Effective July 6: Changes to OSHA’s beryllium standard for general industry
The changes address the application of the standard “to materials containing trace amounts of beryllium,” OSHA states in a July 2 press release. The agency issued a direct final rule May 7 and said it has received no significant adverse comments.
The direct final rule updates the definitions of the beryllium work area, emergency, skin contact and contamination. The agency states that the direct final rule also intends to clarify provisions for disposal and recycling and in instances of exposure to materials containing “at least 0.1 percent beryllium by weight.”
Thomas Galassi, director of OSHA’s Directorate of Enforcement Programs, said in a memo sent June 21 that the agency is enforcing the general industry standard’s provisions for exposure assessment, respiratory protection, medical surveillance and medical removal. All other provisions in the general industry standard will not be enforced until Aug. 9, while all other provisions in the construction and shipyard standards are not under enforcement until “further notice.”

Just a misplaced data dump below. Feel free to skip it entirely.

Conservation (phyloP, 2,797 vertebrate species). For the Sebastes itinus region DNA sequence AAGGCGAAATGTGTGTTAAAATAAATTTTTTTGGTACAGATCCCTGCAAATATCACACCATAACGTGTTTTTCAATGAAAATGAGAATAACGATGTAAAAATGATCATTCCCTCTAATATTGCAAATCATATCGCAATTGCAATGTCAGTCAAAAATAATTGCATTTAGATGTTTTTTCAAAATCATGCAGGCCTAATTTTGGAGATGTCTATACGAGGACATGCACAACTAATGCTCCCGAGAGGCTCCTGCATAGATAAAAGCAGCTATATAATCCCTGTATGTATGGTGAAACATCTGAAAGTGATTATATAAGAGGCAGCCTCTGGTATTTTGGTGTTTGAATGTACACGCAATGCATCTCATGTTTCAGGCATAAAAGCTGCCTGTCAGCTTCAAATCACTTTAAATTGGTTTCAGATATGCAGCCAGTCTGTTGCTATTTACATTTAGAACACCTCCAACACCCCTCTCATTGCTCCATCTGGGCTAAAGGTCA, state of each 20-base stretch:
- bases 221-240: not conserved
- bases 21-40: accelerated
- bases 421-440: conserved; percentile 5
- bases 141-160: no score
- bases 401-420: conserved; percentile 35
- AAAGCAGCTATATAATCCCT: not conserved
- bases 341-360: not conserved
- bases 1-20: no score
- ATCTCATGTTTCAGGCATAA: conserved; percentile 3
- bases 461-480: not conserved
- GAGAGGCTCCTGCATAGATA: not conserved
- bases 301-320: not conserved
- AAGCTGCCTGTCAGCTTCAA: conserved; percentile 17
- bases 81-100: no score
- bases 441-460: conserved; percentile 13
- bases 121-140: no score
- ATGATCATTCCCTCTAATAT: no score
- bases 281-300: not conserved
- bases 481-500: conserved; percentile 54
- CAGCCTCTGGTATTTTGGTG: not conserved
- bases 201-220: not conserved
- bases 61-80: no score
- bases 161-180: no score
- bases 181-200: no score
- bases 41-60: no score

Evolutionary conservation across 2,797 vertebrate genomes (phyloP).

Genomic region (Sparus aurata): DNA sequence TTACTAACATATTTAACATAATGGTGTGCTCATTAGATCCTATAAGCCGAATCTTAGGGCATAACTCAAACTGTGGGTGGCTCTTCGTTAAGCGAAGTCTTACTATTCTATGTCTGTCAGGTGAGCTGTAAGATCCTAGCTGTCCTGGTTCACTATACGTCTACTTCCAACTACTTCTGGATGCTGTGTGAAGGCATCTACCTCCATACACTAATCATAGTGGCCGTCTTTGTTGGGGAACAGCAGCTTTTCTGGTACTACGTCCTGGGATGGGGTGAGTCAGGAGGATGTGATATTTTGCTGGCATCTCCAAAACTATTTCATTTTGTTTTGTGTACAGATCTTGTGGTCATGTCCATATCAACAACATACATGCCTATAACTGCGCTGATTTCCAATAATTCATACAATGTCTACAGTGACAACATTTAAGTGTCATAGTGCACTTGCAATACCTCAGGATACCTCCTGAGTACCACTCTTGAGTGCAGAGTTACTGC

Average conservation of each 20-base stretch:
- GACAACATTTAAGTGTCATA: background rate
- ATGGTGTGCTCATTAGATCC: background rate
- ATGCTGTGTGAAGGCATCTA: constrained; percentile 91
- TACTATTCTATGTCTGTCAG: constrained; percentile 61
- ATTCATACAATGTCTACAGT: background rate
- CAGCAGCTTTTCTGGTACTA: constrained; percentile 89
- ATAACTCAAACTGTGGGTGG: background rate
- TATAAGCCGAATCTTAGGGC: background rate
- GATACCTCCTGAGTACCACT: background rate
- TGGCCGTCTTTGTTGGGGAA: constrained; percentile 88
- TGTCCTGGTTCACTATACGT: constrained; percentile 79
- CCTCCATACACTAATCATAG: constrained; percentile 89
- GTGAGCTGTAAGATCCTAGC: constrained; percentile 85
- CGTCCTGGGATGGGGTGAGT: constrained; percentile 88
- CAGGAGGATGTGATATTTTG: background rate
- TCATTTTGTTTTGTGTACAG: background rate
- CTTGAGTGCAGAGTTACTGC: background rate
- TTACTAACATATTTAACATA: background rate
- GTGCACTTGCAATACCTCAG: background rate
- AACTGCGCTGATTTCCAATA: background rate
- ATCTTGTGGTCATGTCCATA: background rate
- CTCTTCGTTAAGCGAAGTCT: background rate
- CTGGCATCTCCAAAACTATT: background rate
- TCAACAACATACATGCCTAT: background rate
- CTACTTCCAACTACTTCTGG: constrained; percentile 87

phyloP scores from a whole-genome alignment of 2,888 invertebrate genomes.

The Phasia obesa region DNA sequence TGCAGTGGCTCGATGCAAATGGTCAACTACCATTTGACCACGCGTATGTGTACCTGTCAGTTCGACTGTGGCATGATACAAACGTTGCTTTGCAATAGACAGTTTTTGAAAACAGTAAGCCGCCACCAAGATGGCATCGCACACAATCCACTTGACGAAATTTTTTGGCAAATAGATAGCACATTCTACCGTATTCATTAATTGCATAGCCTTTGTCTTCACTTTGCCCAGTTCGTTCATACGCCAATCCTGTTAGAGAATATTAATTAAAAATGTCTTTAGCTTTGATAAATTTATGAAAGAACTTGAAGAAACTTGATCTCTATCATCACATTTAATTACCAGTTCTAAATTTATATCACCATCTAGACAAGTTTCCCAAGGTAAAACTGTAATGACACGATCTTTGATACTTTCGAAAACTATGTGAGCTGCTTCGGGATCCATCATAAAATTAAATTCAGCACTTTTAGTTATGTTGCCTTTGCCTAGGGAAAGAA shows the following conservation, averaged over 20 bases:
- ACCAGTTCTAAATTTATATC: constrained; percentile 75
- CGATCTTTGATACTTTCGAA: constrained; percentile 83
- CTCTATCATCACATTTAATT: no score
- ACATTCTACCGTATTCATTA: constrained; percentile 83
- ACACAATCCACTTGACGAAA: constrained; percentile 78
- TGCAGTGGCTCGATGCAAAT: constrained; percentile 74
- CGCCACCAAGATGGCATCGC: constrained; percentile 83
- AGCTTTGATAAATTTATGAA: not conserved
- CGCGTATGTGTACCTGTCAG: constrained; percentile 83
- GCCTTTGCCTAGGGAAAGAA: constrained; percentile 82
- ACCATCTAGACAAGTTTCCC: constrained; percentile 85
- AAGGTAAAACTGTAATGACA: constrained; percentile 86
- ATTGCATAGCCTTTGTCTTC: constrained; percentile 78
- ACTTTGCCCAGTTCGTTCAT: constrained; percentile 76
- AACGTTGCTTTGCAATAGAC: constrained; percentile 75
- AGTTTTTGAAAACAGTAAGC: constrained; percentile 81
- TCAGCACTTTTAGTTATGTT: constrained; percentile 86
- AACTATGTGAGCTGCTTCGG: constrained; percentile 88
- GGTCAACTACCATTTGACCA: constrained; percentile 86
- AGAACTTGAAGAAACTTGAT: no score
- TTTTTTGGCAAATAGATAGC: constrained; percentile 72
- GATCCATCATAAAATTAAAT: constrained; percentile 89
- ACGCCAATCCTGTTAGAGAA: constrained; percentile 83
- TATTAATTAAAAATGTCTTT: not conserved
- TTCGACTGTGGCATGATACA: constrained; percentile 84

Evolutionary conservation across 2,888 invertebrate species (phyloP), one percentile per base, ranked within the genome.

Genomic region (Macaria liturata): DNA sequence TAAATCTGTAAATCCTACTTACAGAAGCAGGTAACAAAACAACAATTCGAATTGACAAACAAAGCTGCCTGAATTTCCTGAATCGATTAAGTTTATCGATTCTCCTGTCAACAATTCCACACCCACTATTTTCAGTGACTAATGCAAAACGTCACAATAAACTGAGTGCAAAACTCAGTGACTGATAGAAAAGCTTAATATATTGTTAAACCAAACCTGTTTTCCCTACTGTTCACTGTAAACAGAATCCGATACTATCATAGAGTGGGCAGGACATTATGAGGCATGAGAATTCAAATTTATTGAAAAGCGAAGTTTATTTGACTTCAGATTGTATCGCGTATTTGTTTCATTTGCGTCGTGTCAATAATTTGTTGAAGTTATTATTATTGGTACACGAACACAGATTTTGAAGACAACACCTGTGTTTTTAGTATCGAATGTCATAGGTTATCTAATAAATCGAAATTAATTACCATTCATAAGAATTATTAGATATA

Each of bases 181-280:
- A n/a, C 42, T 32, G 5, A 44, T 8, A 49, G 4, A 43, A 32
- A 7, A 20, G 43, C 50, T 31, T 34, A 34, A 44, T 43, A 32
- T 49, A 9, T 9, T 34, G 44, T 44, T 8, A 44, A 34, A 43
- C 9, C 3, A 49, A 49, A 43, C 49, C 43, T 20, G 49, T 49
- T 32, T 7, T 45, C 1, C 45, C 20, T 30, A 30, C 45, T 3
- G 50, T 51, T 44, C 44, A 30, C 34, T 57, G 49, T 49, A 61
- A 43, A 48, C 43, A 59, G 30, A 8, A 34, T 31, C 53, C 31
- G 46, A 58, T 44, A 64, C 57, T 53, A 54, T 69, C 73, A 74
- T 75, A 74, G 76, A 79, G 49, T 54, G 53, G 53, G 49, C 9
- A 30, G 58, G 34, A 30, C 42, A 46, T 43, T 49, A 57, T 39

The agency also is enforcing the permissible exposure limits for all three of its beryllium standards, including construction and shipyards. That PEL is 0.2 micrograms of beryllium per cubic meter of air – averaged over 8 hours – and a short-term exposure limit of 2 micrograms per cubic meter of air.
Beryllium is a strong, lightweight metal used in electronics and the defense industry, among others. Overexposure can cause serious health risks, including incurable chronic beryllium disease and lung cancer.
OSHA estimates that 62,000 workers are exposed to beryllium every year. The agency has projected that the updated regulations will save 90 lives from beryllium-related disease and prevent 46 new cases of chronic beryllium disease each year.